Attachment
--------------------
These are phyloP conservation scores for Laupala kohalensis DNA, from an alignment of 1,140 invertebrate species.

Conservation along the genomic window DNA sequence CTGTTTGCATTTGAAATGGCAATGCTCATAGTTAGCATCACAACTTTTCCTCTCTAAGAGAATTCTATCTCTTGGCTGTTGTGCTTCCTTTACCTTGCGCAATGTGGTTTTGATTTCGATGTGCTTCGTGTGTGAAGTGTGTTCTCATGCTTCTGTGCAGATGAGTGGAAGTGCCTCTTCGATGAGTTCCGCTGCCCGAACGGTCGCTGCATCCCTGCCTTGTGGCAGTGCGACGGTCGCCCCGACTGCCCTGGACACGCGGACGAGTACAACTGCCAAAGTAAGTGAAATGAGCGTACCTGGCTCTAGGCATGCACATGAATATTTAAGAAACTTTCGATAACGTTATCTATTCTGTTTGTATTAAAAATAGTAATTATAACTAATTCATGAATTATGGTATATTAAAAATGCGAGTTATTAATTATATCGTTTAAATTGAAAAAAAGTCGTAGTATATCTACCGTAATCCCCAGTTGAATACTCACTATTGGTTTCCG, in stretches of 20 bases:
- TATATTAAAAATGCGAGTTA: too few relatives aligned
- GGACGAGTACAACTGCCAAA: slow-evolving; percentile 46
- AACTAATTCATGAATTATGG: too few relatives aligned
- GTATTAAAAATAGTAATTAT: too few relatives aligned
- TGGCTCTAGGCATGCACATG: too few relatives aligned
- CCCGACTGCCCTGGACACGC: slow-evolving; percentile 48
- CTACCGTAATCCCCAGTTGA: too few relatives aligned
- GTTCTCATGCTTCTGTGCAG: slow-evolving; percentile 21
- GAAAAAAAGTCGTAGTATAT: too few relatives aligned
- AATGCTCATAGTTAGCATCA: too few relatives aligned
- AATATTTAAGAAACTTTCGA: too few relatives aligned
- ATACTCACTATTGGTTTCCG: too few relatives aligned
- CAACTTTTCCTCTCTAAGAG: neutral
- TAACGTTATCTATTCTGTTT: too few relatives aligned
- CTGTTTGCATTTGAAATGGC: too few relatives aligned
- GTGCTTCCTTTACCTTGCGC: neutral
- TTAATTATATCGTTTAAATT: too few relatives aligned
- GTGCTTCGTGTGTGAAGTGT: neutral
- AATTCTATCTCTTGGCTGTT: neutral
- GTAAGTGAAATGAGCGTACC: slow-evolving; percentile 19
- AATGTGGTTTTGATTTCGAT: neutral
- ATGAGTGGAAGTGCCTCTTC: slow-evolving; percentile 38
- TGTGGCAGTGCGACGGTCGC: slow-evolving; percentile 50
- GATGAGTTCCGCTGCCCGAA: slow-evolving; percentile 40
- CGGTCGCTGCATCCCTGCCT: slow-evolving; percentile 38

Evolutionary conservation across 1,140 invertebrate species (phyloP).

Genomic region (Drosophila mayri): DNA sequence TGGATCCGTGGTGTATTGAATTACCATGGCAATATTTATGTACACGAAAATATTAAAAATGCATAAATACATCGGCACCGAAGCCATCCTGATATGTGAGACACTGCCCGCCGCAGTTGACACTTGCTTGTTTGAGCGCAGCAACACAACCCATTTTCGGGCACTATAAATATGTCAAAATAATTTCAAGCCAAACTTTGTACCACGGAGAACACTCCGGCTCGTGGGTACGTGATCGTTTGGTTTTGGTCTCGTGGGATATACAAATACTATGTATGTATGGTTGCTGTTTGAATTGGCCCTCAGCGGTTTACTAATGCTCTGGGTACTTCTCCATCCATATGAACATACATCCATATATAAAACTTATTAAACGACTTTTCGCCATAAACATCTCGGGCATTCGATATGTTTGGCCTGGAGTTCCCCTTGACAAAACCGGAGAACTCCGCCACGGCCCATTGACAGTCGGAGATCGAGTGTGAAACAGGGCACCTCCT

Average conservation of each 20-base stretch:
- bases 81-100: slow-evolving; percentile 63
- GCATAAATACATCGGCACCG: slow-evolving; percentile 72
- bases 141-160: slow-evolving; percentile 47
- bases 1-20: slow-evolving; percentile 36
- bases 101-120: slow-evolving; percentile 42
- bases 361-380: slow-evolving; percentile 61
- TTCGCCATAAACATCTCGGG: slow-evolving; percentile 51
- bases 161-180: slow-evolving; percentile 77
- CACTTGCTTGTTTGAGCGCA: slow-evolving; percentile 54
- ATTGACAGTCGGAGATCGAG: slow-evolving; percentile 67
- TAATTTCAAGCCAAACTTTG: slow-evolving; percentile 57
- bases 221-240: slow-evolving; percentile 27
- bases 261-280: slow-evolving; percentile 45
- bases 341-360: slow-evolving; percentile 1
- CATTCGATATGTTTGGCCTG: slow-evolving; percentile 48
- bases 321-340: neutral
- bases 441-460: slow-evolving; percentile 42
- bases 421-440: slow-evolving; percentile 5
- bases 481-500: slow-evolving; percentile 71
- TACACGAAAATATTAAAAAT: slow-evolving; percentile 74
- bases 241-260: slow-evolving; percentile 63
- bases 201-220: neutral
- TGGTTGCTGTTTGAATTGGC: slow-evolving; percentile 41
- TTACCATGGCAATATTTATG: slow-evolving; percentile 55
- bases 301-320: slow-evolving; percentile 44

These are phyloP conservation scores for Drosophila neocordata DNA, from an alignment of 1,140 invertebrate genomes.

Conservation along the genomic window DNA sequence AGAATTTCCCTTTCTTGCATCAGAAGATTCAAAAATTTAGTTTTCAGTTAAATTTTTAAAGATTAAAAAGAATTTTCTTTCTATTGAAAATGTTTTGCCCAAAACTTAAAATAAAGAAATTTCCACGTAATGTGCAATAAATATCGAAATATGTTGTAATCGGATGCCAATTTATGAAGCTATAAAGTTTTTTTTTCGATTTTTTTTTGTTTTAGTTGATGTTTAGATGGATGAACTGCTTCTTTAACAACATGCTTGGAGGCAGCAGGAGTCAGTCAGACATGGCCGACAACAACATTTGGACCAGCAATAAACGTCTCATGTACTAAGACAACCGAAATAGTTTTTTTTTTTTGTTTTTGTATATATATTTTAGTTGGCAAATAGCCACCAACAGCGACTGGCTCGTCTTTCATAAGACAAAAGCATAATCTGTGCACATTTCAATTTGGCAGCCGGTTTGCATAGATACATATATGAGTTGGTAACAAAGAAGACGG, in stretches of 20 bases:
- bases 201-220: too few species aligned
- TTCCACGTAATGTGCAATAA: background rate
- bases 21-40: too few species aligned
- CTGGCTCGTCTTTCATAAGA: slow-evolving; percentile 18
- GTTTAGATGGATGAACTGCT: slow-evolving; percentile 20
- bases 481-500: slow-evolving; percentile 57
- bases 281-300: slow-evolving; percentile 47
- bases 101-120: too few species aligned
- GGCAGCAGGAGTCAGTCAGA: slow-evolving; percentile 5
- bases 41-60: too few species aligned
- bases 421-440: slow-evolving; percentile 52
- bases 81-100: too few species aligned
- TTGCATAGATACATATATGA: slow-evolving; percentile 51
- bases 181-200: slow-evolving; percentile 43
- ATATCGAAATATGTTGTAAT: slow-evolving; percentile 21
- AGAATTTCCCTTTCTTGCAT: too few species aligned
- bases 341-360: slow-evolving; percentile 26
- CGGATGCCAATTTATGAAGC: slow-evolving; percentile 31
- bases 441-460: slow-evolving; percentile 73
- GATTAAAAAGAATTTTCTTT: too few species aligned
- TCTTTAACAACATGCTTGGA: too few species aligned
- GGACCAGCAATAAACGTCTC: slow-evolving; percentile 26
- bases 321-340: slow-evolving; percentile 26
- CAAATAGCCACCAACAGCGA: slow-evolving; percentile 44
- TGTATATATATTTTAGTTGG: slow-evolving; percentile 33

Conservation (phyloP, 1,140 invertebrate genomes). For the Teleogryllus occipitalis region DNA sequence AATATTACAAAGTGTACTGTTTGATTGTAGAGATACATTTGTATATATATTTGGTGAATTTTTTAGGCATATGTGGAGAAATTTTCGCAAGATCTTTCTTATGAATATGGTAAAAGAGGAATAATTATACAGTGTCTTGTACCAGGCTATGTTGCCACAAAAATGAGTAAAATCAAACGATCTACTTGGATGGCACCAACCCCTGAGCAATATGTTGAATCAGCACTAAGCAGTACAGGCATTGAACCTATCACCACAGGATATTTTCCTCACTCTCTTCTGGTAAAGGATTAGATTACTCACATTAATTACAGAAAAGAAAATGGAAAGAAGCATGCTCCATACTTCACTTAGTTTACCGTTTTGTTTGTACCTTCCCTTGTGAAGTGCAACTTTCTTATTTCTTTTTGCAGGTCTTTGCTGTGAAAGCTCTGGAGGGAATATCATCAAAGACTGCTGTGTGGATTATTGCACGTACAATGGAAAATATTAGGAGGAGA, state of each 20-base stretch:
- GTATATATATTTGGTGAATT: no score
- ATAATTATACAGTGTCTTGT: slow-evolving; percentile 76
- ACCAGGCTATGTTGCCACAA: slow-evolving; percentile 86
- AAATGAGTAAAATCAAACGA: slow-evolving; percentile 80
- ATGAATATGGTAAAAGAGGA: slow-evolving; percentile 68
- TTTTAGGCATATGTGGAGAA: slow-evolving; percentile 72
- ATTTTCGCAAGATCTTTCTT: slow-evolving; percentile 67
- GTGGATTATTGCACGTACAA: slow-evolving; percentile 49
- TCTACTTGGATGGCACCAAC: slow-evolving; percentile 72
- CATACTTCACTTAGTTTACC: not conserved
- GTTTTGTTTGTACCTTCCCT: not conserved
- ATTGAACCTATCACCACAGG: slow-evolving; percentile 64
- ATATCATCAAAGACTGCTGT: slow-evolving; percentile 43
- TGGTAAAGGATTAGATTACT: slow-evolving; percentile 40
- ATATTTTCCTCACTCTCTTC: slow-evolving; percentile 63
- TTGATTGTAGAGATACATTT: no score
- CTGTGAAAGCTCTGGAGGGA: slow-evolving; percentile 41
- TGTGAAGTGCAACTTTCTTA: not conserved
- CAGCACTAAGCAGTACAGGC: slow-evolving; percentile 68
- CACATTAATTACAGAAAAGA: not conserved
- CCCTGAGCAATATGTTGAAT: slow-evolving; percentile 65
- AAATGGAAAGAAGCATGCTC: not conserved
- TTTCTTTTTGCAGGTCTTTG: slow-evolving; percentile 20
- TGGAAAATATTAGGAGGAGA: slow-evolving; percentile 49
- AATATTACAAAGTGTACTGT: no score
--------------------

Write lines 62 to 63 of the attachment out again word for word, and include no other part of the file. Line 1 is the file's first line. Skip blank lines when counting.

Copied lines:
- GTTTAGATGGATGAACTGCT: slow-evolving; percentile 20
- bases 481-500: slow-evolving; percentile 57